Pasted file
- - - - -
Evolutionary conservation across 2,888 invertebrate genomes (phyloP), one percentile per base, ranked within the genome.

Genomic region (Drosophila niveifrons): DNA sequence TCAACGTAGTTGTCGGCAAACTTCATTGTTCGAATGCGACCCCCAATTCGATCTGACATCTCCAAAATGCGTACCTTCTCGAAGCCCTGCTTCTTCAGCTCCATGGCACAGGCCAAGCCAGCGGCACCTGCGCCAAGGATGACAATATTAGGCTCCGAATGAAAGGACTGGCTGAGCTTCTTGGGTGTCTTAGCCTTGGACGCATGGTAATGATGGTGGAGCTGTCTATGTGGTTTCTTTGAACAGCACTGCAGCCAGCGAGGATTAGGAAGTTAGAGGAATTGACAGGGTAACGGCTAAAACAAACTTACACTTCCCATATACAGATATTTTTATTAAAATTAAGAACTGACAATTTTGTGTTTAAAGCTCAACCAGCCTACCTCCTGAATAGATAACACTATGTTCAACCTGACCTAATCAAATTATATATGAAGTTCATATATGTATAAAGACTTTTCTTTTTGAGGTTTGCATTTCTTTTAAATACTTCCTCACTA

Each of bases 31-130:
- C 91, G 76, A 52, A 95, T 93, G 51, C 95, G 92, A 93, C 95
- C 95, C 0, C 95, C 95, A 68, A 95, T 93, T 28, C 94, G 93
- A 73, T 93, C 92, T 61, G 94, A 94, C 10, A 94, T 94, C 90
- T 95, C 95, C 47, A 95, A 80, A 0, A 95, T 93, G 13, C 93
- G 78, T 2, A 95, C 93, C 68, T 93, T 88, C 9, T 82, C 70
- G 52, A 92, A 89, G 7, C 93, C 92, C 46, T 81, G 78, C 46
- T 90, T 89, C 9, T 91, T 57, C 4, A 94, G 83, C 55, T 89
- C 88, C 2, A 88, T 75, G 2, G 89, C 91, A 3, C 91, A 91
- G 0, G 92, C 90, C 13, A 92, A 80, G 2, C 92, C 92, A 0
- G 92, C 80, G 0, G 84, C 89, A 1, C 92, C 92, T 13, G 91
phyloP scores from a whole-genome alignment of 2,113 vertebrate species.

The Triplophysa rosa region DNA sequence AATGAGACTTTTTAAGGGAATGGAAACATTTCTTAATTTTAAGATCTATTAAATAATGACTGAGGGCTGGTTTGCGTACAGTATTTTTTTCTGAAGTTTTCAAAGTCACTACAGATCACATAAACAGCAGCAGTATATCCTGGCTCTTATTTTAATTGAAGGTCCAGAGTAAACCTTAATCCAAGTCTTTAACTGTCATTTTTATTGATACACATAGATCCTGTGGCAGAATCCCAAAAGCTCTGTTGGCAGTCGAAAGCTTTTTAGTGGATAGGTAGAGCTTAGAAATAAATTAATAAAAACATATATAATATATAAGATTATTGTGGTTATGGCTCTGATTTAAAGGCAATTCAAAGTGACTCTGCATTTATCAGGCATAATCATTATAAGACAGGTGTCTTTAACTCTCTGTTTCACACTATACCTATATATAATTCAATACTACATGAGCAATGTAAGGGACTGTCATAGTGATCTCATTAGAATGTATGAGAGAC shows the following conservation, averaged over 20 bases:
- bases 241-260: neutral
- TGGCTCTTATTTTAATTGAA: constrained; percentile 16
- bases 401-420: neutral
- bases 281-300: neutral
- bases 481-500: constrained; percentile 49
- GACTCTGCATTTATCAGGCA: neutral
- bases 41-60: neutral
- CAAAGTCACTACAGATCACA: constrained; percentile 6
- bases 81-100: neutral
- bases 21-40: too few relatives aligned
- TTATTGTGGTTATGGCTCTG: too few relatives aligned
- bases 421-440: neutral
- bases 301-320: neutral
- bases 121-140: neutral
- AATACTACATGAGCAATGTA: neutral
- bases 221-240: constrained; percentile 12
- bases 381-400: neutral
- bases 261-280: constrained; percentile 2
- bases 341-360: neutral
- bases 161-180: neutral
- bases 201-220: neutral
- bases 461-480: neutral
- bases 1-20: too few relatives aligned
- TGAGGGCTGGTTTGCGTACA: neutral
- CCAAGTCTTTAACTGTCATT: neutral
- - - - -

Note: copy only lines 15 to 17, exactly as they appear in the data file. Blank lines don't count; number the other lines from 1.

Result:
The Triplophysa rosa region DNA sequence AATGAGACTTTTTAAGGGAATGGAAACATTTCTTAATTTTAAGATCTATTAAATAATGACTGAGGGCTGGTTTGCGTACAGTATTTTTTTCTGAAGTTTTCAAAGTCACTACAGATCACATAAACAGCAGCAGTATATCCTGGCTCTTATTTTAATTGAAGGTCCAGAGTAAACCTTAATCCAAGTCTTTAACTGTCATTTTTATTGATACACATAGATCCTGTGGCAGAATCCCAAAAGCTCTGTTGGCAGTCGAAAGCTTTTTAGTGGATAGGTAGAGCTTAGAAATAAATTAATAAAAACATATATAATATATAAGATTATTGTGGTTATGGCTCTGATTTAAAGGCAATTCAAAGTGACTCTGCATTTATCAGGCATAATCATTATAAGACAGGTGTCTTTAACTCTCTGTTTCACACTATACCTATATATAATTCAATACTACATGAGCAATGTAAGGGACTGTCATAGTGATCTCATTAGAATGTATGAGAGAC shows the following conservation, averaged over 20 bases:
- bases 241-260: neutral
- TGGCTCTTATTTTAATTGAA: constrained; percentile 16